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LONDON (Reuters) - British consumer sentiment held steady as expected in February and matched January's level, the highest in more than six years, a survey from researchers GfK showed on Friday.

GfK's headline consumer confidence index stayed at -7 this month, which was jointly with January the best reading since September 2007, around the start of the financial crisis.

"After the substantial six point rise in the index last month, holding steady, rather than any form of correction, is good news," said Nick Moon, managing director of social research at GfK. "Just a year ago the index stood at -26, so the current level is massively better."

February's reading was ahead of the -9 lifetime average of the survey, which dates back to 1974.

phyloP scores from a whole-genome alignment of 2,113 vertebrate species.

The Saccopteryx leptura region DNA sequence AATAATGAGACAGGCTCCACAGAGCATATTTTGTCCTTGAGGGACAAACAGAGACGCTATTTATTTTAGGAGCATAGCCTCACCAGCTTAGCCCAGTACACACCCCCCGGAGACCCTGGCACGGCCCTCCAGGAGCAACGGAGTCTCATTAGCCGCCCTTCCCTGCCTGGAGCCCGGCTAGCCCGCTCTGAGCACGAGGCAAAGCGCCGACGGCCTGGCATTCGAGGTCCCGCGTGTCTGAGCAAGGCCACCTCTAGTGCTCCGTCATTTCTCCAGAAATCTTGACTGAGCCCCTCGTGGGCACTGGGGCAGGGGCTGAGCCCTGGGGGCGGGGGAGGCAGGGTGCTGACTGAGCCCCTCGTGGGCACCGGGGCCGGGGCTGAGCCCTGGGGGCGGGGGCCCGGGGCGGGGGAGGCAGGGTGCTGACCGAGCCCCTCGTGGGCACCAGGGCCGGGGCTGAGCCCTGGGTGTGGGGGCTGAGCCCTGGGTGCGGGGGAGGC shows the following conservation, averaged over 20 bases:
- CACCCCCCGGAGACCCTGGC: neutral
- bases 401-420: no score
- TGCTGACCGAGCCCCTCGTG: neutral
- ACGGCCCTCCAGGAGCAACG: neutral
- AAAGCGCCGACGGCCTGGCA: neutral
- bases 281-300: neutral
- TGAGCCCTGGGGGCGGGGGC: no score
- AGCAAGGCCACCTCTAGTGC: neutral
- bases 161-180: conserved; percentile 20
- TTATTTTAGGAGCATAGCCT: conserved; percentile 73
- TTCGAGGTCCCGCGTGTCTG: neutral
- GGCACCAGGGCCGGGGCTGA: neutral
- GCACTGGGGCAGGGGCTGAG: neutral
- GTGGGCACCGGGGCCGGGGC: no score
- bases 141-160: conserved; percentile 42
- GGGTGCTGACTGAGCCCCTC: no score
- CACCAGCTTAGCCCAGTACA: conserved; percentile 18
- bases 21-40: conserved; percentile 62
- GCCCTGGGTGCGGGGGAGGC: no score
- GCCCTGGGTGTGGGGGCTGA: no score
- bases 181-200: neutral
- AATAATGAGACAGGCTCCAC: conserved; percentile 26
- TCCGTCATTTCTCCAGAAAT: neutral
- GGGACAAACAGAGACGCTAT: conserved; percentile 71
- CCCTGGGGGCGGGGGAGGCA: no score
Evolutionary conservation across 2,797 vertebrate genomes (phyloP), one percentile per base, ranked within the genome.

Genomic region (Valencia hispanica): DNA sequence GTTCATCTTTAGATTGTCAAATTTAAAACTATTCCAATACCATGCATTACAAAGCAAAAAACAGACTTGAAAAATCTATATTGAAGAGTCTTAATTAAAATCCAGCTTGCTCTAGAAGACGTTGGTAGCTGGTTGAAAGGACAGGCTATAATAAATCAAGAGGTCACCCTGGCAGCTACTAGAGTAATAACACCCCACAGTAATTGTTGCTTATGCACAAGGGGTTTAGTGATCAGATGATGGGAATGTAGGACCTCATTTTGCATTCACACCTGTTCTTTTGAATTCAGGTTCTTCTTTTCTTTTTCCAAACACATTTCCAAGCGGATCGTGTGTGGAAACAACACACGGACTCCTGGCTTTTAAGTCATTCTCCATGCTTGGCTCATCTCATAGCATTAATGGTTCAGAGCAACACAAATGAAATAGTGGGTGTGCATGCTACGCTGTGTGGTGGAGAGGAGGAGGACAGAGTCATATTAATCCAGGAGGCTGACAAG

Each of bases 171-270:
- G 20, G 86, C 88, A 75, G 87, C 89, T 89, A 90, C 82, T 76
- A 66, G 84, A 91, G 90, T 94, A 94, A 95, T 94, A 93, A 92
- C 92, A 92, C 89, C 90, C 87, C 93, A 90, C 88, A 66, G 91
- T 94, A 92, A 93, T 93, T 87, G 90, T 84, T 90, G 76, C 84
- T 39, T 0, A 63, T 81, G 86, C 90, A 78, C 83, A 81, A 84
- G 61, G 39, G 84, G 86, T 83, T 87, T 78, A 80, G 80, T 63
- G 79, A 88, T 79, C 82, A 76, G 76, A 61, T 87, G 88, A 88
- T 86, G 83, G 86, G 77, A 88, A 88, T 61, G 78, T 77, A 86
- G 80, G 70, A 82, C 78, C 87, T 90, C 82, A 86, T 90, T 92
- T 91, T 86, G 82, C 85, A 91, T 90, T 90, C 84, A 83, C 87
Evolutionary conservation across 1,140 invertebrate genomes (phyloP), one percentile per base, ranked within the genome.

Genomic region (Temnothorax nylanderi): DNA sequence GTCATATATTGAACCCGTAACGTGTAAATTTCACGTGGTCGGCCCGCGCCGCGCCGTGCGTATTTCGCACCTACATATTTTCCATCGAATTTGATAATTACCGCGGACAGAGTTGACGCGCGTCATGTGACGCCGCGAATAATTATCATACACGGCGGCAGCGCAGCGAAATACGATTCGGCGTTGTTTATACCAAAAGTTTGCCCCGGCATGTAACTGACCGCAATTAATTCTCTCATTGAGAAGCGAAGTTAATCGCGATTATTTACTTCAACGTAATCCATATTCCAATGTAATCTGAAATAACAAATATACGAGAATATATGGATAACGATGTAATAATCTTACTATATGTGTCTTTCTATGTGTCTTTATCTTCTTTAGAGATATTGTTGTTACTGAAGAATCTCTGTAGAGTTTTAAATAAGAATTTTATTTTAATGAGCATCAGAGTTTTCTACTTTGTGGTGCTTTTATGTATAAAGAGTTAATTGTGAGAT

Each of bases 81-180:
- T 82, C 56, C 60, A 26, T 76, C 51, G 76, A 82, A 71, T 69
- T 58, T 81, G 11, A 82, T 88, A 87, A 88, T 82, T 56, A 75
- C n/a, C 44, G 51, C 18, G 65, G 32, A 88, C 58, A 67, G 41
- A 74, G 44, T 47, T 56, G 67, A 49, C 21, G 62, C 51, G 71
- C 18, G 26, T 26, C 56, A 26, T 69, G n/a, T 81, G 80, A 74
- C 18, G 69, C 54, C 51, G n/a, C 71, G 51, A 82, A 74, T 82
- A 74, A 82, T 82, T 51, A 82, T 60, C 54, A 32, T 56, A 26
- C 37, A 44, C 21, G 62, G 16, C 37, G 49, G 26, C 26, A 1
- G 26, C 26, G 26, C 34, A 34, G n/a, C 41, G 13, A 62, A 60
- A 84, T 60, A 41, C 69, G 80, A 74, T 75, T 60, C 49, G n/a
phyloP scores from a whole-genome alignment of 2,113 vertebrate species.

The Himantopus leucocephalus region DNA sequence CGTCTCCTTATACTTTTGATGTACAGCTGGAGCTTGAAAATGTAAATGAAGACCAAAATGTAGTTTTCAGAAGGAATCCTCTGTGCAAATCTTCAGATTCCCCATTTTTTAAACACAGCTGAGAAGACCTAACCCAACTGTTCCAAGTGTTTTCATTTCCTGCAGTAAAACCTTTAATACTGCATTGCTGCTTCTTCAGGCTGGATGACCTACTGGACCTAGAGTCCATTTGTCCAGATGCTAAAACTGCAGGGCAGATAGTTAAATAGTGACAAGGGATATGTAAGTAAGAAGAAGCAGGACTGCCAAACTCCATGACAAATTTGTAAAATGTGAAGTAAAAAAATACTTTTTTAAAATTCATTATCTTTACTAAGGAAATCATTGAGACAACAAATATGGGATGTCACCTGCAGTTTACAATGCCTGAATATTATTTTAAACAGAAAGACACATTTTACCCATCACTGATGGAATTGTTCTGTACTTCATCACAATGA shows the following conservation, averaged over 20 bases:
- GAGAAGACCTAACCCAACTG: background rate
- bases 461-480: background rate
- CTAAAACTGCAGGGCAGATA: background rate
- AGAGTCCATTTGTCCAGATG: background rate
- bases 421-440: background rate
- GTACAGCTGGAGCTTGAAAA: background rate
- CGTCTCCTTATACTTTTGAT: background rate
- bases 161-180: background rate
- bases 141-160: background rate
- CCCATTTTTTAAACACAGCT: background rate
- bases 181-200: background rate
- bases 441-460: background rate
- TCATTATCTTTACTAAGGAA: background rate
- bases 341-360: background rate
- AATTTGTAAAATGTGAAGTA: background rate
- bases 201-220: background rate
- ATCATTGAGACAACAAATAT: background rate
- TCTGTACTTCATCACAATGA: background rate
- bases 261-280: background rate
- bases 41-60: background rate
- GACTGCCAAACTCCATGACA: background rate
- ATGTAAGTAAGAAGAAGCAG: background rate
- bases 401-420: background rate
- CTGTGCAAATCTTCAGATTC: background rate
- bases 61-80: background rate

Consumer demand and an upturn in the housing market have so far been the main drivers of Britain's economic recovery, but there have been signs it is starting to broaden out.

The economy grew 0.7 percent in the last three months of 2013, helped by a pick-up in business investment and trade that will hearten the Bank of England and the government.

The survey of 2,000 people aged over 16 was conducted from January 31 to February 16, and was carried out by GfK on behalf of the European Commission.

(Reporting by Andy Bruce; Editing by Hugh Lawson)